Clearly, it is not possible to attribute the success to sustainability alone, it is possible that it is one factor. In these countries, there is considerable government and regional/local financial and other support for wine producers. Of course, the same is true in Europe, but maybe it is time to place a renewed emphasis upon sustainability and to re-think how sustainability can be used as a business development tool rather than just as an environmental consideration.

Research from the UseWine benchmarking study shows there is a high level of interest in sustainability by wine producers. However, for many wine producers survival and a lack of capital available for investment in new technology, plant and sustainable schemes is very challenging. Whilst it is the case that many small, rural wine producers need to be convinced of the strong business case many are making tremendous progress.

For many wine producers, especially the smaller, more rural producers, there can be an uneasy tension between the aspiration of adopting sustainable policies and practices and the need to survive and to generate cash flow and profit. The UseWine project aims to provide a business model capable of addressing both of these needs. However, wine producers do not exist in isolation and often their needs are overlooked.

The understanding and awareness by local and regional stakeholders (e.g. local authorities, government agencies and business support agencies) of the challenges faced by small, rural wine producers is weak. Without access to practical business support, and vocational education and training and the availability of financial assistance, the situation is unlikely to improve anytime soon.

Given the contribution to the many local and regional economies in terms of providing jobs and contributing to GDP, the wine sector perhaps merits more attention and support. If small, rural wine producers are to survive and thrive, more needs to be done to support them. The case is not purely an environmental one, but economic and social one.

The UseWine Project

Working across eight different European countries, UseWine has benchmarked the status and understanding of sustainability as a business tool. This has resulted in the development of the UseWine Benchmarking Tool. The tool provides a simple diagnostic report enabling wine producers to identify key aspects of their business ripe for development. The UseWine project is committed to training a network of Facilitators to use and implement the tool with small rural wine producers. In addition to diagnosing areas for development, the Facilitators will help the owners to identify a set of practical actions and strategies that will improve the business’s performance at the same time as addressing sustainability challenges.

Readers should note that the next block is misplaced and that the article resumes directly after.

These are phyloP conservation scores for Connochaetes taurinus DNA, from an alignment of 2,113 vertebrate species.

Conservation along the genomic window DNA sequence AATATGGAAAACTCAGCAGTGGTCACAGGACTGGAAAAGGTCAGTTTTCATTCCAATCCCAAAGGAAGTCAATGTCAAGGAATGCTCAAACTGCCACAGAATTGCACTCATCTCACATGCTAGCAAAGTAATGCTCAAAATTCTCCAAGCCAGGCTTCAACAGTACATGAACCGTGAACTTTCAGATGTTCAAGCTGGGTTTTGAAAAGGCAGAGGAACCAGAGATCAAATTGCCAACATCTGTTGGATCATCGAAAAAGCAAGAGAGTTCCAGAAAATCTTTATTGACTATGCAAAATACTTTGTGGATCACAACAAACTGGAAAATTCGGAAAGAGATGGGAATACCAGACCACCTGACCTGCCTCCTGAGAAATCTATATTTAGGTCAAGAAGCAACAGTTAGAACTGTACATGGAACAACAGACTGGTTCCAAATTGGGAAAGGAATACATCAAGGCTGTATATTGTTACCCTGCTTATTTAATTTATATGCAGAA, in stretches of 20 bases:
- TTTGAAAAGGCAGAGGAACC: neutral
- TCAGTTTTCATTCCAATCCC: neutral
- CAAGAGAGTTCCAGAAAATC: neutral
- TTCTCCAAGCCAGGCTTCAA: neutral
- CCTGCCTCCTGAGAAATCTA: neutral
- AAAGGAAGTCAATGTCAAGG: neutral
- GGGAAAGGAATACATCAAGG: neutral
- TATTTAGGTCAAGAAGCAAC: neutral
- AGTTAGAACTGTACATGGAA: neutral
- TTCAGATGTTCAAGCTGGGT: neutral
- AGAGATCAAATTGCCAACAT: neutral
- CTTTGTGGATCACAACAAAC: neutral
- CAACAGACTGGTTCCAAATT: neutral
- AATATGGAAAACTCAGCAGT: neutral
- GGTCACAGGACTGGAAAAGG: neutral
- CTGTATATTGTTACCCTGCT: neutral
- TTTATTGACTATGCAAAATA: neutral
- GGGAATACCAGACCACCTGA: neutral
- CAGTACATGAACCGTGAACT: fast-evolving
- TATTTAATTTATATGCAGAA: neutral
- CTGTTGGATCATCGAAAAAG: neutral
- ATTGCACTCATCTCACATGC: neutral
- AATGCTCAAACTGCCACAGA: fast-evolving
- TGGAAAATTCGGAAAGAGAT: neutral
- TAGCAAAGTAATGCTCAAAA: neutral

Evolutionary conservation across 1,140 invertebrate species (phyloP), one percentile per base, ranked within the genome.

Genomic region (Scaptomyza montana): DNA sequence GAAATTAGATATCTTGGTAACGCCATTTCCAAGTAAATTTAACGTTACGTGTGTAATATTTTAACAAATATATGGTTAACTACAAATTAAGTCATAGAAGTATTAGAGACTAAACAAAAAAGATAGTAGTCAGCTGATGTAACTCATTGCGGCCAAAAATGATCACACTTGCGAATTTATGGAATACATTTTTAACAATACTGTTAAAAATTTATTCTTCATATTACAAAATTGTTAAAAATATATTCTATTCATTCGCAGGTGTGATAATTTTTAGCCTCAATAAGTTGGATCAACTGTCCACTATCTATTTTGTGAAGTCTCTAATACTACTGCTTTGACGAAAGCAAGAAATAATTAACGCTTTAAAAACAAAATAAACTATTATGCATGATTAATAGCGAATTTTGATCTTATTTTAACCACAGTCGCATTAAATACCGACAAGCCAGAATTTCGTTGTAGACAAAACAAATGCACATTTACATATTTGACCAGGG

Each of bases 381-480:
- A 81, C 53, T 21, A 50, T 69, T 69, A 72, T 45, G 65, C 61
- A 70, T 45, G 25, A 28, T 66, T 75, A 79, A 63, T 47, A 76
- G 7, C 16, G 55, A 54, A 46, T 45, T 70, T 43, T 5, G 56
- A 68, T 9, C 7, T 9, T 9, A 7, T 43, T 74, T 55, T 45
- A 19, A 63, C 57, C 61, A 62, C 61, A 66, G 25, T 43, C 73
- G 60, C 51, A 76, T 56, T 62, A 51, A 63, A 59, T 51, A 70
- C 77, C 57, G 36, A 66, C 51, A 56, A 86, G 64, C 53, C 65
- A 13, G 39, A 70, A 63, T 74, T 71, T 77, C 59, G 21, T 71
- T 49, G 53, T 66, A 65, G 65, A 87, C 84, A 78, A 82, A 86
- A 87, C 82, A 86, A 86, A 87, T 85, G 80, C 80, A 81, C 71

UseWine Facilitators will subsequently work with wine producers to support them with the development and implementation of sustainable plans using the UseWine Triple Bottom-line Model.

The project is about to move from its research and development phase into the piloting and implementation stage. To learn more about the UseWine project contact your National Partner – details available from http://www.usewine-project.com

John Moore has over 20 years experience of training and developing Managers, Coaches, Consultants and businesses. As Managing Director of Exponential Training, John researches, speaks, blogs and writes about how to improve performance. He also designs and delivers engaging, fun and interactive learning programmes. John is a Fellow Chartered Manager and has worked with managers and organisations in over 20 different countries.